“Once you get past some pretty obvious correlations (smart people make better mathematicians), there is a very loose relationship between IQ and life outcomes.”
Brooks further cites a study claiming that there is “no correlation between accumulating large wealth and high IQ.”
Both claims are wrong. The result Brooks cites is after “controlling” for education and income. But education and income are themselves functions of I.Q, so you shouldn’t control for them if the question you want to answer is how I.Q effects life outcomes.
I have not seen this graphed online, so let’s visualize the relationship between an estimate of I.Q and income and wealth so you can see for yourself. The source is NLYS79, a dataset which tracks a representative sample of the U.S population. Intelligence is approximated by the military when the individuals in the sample were mostly teenagers, while income and wealth data is for the same guys in their 40s. The sample is restricted to non-Hispanic white men.
For this group the lowest decile is people with I.Q below 84, and the highest decile above 116, which is not a very high cutoff. So keep in mind that we are not talking about only super-geniuses, in which case the results would be even stronger. Also remember that the middle of the distribution have very similar I.Q scores, the 5th decile is around 101-104, and the 6th decile around 104-108.
As you can see Americans men lucky enough to be born either with genes or a home environment that facilitates high I.Q earn more and accumulate more wealth.
The strong link between I.Q and earnings is well known by labor economists, but perhaps not by the affluent and high-I.Q readers of the New York Times. Obviously most of it goes through education. As technological development makes I.Q more valuable and unskilled labor less valuable, this disparity is increasing.
Another common claim of Brooks and of Malcolm Gladwell is that I.Q may matter, but only until around 130, after which it becomes meaningless. This is also wrong. Many previous samples have had too few observations to make reliable inference about the effect of I.Q above 130. Of course not having sufficient data hardly justifies Gladwell confidently claiming that I.Q above 130 is irrelevant even for scientists in technical fields (which I and others who are not smart enough to handle advanced mathematics could have told you from personal experience was a bizarre theory). After all, 130 is not that high, around the mean for a Harvard or SSE student.
This recent paper by Heckman, Gensowski and Savelyev studies the life outcomes of the Terman sample, which entirely consists of American men and women with I.Q above 135 (in some cases far above 135). They find that I.Q has a significant effects on earnings and educational outcomes, also for those above the 135 I.Q threshold. Another Malcolm Gladwell myth busted.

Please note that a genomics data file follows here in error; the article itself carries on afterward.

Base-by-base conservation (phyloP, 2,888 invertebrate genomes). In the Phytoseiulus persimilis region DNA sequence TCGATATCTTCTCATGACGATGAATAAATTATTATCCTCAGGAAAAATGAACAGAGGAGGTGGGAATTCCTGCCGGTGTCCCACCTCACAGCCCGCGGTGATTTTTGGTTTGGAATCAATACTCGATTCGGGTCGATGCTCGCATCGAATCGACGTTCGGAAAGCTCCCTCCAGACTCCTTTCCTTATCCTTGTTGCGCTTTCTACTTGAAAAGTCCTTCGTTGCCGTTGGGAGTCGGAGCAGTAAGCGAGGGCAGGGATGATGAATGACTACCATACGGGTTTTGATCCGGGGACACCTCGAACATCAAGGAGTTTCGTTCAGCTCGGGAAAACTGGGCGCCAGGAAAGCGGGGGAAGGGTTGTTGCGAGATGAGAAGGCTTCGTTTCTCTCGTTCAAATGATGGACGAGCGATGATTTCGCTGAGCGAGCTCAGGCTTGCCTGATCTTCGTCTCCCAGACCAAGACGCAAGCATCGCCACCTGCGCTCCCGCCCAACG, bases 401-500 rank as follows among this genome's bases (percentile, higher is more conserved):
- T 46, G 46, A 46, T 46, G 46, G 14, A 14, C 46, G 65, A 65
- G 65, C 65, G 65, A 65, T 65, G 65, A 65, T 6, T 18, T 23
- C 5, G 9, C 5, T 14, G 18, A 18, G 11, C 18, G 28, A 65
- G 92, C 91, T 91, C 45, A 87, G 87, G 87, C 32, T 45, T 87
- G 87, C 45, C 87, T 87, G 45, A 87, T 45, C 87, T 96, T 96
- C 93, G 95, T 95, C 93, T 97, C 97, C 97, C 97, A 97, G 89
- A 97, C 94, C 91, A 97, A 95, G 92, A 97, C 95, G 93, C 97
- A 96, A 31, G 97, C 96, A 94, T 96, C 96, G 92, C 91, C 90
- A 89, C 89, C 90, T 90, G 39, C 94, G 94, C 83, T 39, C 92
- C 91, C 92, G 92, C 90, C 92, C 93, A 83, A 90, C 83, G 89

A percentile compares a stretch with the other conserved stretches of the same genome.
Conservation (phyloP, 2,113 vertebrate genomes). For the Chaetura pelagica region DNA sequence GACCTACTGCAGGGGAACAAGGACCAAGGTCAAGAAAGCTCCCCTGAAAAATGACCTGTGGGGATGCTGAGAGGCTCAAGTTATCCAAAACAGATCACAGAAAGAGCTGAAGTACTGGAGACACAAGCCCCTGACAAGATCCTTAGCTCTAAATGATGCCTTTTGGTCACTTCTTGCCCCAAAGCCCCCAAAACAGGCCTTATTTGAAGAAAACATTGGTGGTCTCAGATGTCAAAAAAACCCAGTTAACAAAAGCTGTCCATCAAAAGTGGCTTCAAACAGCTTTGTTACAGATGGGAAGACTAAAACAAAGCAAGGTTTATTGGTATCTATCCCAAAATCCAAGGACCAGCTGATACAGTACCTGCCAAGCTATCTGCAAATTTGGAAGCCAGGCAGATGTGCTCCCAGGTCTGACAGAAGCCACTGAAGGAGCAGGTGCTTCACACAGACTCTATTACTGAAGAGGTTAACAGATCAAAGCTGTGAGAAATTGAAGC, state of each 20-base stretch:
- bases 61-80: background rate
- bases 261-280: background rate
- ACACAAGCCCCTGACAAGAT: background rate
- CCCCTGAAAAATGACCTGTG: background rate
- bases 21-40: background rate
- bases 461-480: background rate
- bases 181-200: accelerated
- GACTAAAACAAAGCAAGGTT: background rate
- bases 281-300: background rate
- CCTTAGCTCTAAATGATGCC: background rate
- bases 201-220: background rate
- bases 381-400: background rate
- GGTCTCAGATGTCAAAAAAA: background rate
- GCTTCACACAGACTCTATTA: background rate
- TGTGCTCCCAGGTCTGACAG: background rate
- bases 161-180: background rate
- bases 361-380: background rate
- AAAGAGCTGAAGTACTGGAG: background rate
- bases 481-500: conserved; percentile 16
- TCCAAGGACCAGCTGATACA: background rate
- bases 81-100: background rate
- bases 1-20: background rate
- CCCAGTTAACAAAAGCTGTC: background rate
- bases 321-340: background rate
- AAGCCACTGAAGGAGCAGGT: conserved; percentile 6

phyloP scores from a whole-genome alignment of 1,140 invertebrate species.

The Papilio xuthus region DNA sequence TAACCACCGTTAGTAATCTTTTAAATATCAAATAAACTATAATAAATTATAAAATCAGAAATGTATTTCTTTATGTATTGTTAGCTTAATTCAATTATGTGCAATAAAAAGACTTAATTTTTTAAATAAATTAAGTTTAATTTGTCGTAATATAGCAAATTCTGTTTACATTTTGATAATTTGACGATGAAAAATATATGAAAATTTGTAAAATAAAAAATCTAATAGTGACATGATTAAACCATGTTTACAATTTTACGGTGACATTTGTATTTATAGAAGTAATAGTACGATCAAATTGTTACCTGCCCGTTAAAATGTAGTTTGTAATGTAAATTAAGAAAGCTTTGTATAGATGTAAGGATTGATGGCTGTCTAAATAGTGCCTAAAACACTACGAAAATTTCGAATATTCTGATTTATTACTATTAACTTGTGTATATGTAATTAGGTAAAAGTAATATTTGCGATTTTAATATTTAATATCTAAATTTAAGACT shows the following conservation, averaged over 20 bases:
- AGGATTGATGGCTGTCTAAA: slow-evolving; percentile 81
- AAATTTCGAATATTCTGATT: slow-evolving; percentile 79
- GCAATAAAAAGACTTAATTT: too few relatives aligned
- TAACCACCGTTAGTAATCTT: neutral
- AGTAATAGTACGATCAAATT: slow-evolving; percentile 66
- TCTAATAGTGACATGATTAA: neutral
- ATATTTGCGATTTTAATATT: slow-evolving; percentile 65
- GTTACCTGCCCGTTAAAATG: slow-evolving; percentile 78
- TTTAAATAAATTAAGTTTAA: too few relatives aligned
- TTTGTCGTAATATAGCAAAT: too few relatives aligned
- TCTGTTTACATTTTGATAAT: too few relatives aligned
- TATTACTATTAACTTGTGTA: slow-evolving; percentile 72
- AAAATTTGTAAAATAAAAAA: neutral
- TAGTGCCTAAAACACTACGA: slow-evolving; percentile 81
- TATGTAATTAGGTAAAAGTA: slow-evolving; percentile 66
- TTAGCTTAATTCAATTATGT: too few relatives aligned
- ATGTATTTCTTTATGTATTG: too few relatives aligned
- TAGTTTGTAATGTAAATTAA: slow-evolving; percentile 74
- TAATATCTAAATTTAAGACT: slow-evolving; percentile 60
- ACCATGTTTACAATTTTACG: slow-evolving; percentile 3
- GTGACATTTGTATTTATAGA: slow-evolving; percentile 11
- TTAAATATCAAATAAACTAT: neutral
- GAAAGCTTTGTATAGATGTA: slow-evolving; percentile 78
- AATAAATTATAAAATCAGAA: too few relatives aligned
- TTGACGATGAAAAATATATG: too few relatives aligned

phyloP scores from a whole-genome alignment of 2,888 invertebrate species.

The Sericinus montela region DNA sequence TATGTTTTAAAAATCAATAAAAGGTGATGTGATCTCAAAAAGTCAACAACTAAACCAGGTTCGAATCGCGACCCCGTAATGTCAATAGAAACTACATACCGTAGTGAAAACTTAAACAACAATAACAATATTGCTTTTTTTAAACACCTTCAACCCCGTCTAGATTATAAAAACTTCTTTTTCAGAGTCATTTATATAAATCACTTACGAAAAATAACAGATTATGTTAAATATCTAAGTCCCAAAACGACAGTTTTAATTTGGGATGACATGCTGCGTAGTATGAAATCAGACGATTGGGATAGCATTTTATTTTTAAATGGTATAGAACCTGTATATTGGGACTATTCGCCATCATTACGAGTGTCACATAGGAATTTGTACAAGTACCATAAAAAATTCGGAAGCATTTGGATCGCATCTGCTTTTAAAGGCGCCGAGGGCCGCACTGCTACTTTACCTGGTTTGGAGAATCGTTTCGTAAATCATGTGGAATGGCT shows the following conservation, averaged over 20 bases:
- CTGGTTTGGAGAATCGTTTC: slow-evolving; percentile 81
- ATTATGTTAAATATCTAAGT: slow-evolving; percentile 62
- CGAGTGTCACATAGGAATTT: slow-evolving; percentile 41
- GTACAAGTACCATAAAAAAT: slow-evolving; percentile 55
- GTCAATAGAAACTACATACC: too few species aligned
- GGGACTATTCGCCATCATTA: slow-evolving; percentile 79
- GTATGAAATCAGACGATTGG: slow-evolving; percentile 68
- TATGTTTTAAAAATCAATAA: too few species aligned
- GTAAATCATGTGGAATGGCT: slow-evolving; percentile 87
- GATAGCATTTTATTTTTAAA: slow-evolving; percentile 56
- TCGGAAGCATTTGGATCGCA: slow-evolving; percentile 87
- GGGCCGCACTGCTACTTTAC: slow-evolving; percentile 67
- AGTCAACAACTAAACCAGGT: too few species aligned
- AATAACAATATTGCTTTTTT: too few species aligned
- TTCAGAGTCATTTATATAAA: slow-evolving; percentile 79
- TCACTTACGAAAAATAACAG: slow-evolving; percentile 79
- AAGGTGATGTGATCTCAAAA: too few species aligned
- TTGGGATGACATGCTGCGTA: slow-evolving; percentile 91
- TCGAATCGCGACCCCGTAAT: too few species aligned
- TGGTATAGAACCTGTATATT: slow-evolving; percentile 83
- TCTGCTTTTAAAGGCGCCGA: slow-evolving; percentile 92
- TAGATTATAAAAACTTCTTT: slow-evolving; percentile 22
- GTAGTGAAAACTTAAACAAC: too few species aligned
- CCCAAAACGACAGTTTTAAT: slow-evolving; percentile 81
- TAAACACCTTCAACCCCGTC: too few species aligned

There are some policy implications from this realization. One is that smart and successful people shouldn’t congratulate themselves so much. They didn’t so much “earn” their talent than were lucky in the gene/environment lottery. If you are born healthy, with high I.Q genes and with educated parents and a good home environment you are expected to earn more than a more disadvantaged child who exerts the exact amount of effort through life.
Unlike libertarians, Conservatives believe that those who were the recipients of good fortunate have a moral obligations towards the rest of society, in particular to the people who do their best but just have less marketable skills.
Another is that the left is wrong about the market allocating income mainly based on chance, connections or “power”. In fact, earnings are strongly linked to intelligence, which indicates that they are linked to productivity, just as economic theory predicts. Poor people are on average less productive than rich people, a claim which may sound obvious (almost tautological) to an economist but which outrages a lot of people on the left.
Denying the link between productivity and earnings is very important for the modern left, as their entire source of outrage is based on the view that the capitalist system “exploits” the poor. More likely, because of the modern welfare state and because of the growing importance of human capital, more resources are transferred from the productive rich to the poor than vice-versa. There is so little demand in the labor market for unskilled people that the poor in industrialized countries increasingly don’t even work full time.
The fact that the rich don’t exploit the poor doesn’t mean the rich shouldn’t help the poor. But it’s one thing to claim you are rich because you are stealing from poor people, and another to believe you have an obligation to help all members of society due to randomly having being granted more valued skills. Fairness perceptions are not only a function of the type of distribution we desire, but to an even greater extent a function of the process we believe creates inequality.
I suppose David Brooks and Gladwell give an inaccurate impression about I.Q and income/wealth in order to make their readers feel warm and fuzzy. But that is not an accurate depiction of the world we live in, we live in a much harsher and more unfair reality.